The world’s largest charity needs greater public scrutiny and to be subject to an independent review, a U.K.-based social justice group warned Friday.
The Bill and Melinda Gates Foundation has become so large that many “actors in international development” may no longer be capable of voicing criticism of the charity behemoth, according to a newly released report by Global Justice Now.
According to the report, the Gates Foundation’s sheer size and public influence “has not been matched with the corresponding accountability and scrutiny of the public that we have in aid programs run by governments.”
“At present, the foundation is obliged to only report its high-level financial figures to the U.S. government and its programs are not subject to independent or public evaluation,” the report explained.
“When we examined the foundation’s grants database, we were amazed that they seem to want to fight hunger in the south by giving money to organizations in the north.”
Since being founded in 2000, the Gates Foundation has grown to hold over US$40 billion in assets, and in 2014 spent over US$3 billion on grants—roughly the same figure as the entire budget for the World Health Organization. In 2013, the foundation spent more on aid than entire countries like Canada and Belgium.
This massive expenditure means the Gates Foundation is “now bigger than the aid programs of most sovereign countries, but has few of the accountability mechanisms that you would expect from a state aid agency,” according to Alex Scrivener, policy officer for Global Justice Now.
“Our argument is that Gates’ influence over international development policy has become strong enough to be considered potentially problematic,” he told teleSUR.
The Global Justice Now report argued the Gates Foundation isn’t just about charity, but is driven by a staunchly pro-market ideology. According to the report, an analysis of the Gates Foundation’s projects “shows that the foundation, whose senior staff is overwhelmingly drawn from corporate (U.S.), is promoting multinational corporate interests at the expense of social and economic justice.”
“Its strategy is deepening—and is intended to deepen—the role of multinational companies in global health and agriculture especially, even though these corporations are responsible for much of the poverty and injustice that already plagues the global south,” the report explained.
Combined with its massive size, the foundation’s fiercely pro-market ideology means alternative, non-corporate solutions to development issues and poverty are being sidelined across the world, according to the report’s conclusions.
According to Global Justice Now, the Gates Foundation’s “ongoing work significantly depends on the ongoing profitability of corporate (U.S.), something which is not easy to square with genuinely realizing social and economic justice in the global south.”
The report also alleged the Gates Foundation is “pushing for privatization of health and education services” in developing nations—a move that could benefit the private sector, but hurt low-income consumers.
“There is extensive evidence that the promotion of markets in health care leads to an increase in health inequities and inefficiencies. However, despite such evidence, the privatization of the health sector is being vigorously promoted by certain influential donors and corporations,” the report stated.
Global Justice Now isn’t the first to point out the Gates Foundation’s corporate focus. In 2009, the medical journal Lancet found less than 2 percent of the foundation’s grants went to public sector organizations between 1998 and 2007. The same article noted the overwhelming majority of grantees were organizations based in developed nations, with just 37 out of nearly 700 NGO grantees based out of developing or middle income nations.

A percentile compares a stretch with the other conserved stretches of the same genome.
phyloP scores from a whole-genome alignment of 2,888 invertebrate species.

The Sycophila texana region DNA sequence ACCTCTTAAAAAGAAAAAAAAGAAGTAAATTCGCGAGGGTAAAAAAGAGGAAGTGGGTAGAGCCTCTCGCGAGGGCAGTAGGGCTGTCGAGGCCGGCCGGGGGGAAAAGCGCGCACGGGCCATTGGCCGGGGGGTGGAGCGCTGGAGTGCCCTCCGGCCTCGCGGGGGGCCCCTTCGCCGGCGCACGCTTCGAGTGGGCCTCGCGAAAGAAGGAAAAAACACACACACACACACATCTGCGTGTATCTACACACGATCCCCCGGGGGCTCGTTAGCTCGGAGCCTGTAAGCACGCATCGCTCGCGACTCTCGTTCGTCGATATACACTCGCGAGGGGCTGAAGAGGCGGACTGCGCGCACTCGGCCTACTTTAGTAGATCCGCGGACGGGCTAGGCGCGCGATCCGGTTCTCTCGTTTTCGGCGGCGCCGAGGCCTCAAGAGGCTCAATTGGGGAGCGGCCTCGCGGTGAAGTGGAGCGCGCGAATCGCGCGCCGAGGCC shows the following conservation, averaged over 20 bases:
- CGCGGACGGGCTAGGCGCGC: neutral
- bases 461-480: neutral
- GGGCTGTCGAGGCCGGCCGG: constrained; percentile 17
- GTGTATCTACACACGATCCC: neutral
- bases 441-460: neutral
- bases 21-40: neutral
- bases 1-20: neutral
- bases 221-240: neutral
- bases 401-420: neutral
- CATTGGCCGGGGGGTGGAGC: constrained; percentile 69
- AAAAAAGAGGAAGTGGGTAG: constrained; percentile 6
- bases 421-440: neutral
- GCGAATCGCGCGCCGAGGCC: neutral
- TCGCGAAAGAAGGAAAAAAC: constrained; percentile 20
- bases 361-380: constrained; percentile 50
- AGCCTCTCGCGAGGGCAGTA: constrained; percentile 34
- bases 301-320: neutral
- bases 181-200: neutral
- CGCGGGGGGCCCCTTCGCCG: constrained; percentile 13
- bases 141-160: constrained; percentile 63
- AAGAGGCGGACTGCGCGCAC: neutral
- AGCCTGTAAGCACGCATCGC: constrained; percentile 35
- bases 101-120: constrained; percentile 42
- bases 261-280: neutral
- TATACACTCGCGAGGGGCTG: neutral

In 2014, a separate report by agricultural research group Grain concluded the majority of Gates Foundation donations were spent in rich nations like the United States. According to Grain, most of this money was handed to agricultural researchers and promoters of high-tech farming, with just 10 percent of donations heading directly to the African continent.
At the time, Grain co-founder Henk Hobbelink told the U.K.’s The Guardian, “When we examined the foundation’s grants database, we were amazed that they seem to want to fight hunger in the south by giving money to organizations in the north.”
“The overwhelming majority of its funding goes to hi-tech scientific outfits, not to supporting the solutions that the farmers themselves are developing on the ground,” Hobbelink said.
At the time, the Gates Foundation dismissed Grain’s report as “deliberately misleading.”
Speaking to teleSUR, Global Justice Now’s Scrivener said he didn’t doubt the Gates’ motives, but said their foundation could be stunting the creation of new ways to address poverty and development.
“I have no doubt that Bill and Melinda Gates genuinely believe that their approach will seriously combat world poverty. And some of their work probably is good … The problem is that their very particular ideological position is squeezing out what, in our opinion, would be more effective alternatives,” he said.
However, he emphasized ideology itself isn’t the problem.
“Ideology and charitable aims are not necessarily contradictory. It is perfectly possible to be either anything from a market fundamentalist to a communist and genuinely believe you are making the world a better place,” he explained.
Scrivener added, “The problem lies when a particular ideological viewpoint becomes so powerful that it actually undermines the supposed mission of ending poverty and cuts out alternative viewpoints.”
“In fact, we would say that charity is part of what we need to get away from when talking about global poverty. What we need is justice, not charity,” he said.
First published by teleSUR English.